Benson J. Lossing, Pictorial Field Book of the Civil War. Volume 3., Chapter 5: the Chattanooga campaign.--movements of Sherman's and Burnside's forces. (search)
10. a body of horsemen, by way of Rogersville, to intercept the retreat of the Confederates, and advanced with infantry and artillery to Bull's Gap. Cavalry were then thrown forward to Blue Springs, Oct. 10. where the Confederates, under General Sam. Jones, were in considerable force. After a desultory fight for about twenty-four hours, Oct. 10, 11. the Confederates broke and fled, leaving their dead on the field. They were pursued and struck from time to time by General Shackleford and hiother portion, under Wilcox, encamped at Greenville, and two regiments and a battery under Colonel Garrard of the Seventh Ohio Cavalry, were posted at Rogersville. There, at daybreak on the 6th of November, Garrard was attacked by a portion of Sam. Jones's, troops, under General W. E. Jones, almost two thousand strong. It was a surprise. The Nationals were routed, with a loss of seven hundred and fifty men, four guns, and thirty-six wagons. This disaster created great alarm at, Jonesboroa an
Benson J. Lossing, Pictorial Field Book of the Civil War. Volume 3., Chapter 6: siege of Knoxville.--operations on the coasts of the Carolinas and Georgia. (search)
rom the piazza of Mr. Armstrong's house. The knob seen ver the low point of land around which the Holston sweeps, is the one on which the Confederates planted the battery that commanded Fort Sanders. when information reached Longstreet of Bragg's defeat at Chattanooga. He well knew that columns from Grant's victorious army would soon be upon his rear, so he determined to take Knoxville by storm before aid could reach Burnside. He was now strengthened by the arrival of troops under Generals Sam. Jones, Carter, Mudwall Jackson, and Cerro Gordo Williams, and he could expect no more. For thirteen days he had been wasting strength in pressing an unsuccessful siege, and from that moment he must grow weaker. Burnside was cheered by the same news that made Longstreet desponding, and he resolved to resist the besiegers to the last extremity. Such was the situation of affairs, when, at eleven o'clock on Saturday night, Nov. 28. 1863. the air cold and raw, the sky black with clouds, an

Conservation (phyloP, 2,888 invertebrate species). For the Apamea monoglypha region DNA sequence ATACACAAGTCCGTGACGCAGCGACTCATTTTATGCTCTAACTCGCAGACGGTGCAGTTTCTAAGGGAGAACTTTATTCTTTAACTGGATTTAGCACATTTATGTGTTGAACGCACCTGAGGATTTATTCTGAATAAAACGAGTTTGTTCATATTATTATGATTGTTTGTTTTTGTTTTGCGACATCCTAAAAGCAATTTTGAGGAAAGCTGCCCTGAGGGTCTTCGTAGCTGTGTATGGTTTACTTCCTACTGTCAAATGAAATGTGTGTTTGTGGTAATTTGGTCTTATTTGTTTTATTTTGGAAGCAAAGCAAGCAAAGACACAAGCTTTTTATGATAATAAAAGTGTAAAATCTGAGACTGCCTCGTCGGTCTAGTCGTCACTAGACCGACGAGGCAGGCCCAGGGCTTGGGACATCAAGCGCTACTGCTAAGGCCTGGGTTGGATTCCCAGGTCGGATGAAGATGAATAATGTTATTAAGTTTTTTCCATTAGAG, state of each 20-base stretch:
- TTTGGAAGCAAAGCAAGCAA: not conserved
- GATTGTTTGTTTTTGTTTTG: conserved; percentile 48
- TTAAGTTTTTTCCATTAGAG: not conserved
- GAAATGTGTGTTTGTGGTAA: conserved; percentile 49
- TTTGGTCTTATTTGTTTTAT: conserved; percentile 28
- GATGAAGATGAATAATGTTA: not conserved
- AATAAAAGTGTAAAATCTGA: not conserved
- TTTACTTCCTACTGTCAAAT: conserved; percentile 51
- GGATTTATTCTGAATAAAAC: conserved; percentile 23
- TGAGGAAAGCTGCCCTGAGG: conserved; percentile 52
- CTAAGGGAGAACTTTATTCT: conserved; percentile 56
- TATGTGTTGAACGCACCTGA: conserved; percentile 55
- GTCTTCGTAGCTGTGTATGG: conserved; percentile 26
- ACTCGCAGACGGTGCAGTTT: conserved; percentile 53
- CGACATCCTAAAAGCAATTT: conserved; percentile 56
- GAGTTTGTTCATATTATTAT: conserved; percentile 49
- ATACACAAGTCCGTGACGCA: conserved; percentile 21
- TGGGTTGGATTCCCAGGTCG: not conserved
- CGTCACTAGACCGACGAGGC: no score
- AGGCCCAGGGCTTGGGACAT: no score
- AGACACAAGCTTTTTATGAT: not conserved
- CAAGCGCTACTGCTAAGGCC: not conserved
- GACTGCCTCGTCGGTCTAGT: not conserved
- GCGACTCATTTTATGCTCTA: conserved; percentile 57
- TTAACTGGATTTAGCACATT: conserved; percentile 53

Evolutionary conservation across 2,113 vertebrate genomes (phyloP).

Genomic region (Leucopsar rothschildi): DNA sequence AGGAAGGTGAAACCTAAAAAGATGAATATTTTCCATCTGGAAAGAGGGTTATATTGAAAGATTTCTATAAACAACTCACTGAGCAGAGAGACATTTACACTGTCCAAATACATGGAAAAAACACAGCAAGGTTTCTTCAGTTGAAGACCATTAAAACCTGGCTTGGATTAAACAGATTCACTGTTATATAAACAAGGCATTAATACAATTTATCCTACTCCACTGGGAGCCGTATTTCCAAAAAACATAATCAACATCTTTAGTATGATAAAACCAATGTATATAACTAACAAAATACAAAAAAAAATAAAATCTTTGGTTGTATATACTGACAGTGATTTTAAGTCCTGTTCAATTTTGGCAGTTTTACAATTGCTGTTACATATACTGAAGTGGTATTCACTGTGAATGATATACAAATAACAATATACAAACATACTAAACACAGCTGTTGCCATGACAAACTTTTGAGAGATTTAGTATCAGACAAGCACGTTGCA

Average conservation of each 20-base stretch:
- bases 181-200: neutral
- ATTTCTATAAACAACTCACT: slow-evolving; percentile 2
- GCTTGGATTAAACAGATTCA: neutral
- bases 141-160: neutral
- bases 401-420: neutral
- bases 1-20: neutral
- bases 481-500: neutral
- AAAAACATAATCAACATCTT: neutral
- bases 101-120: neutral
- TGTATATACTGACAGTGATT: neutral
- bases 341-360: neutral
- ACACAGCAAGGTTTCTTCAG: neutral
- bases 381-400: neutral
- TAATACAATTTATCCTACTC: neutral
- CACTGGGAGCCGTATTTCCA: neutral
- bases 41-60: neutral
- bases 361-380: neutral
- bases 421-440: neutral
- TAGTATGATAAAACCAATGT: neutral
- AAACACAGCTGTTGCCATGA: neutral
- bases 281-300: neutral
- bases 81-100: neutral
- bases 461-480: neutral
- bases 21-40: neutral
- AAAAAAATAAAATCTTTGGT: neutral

Benson J. Lossing, Pictorial Field Book of the Civil War. Volume 3., Chapter 11: advance of the Army of the Potomac on Richmond. (search)
rapidly forward, and bore the brunt of the first impetuous onset. The Confederates were easily driven, for only Johnson's division was in battle-line, with General Sam. Jones's brigade stretched across the turnpike. With the aid of a larger force then at hand, Ewell's corps might have been crushed. But its presence was unsuspecnto a position to support the Fifth, when the Confederates, after a severe struggle, were repulsed, and gave way between three and four o'clock with a loss of Generals Jones and Stafford killed. Then Rodes's division, led by General Gordon, made a furious charge that caused the advance of the Sixth to, recoil with loss, when, in out 11,000. Among the wounded of the Nationals were Generals Getty, Gregg, Owen, Bartlett, and Webb, and Colonel Carroll. The Confederates lost in killed, Generals Sam. Jones and A. G. Jenkins; and the wounded were Generals Longstreet, Stafford (mortally), Pickett, Pegram, and Hunter. Longstreet was disabled for several months.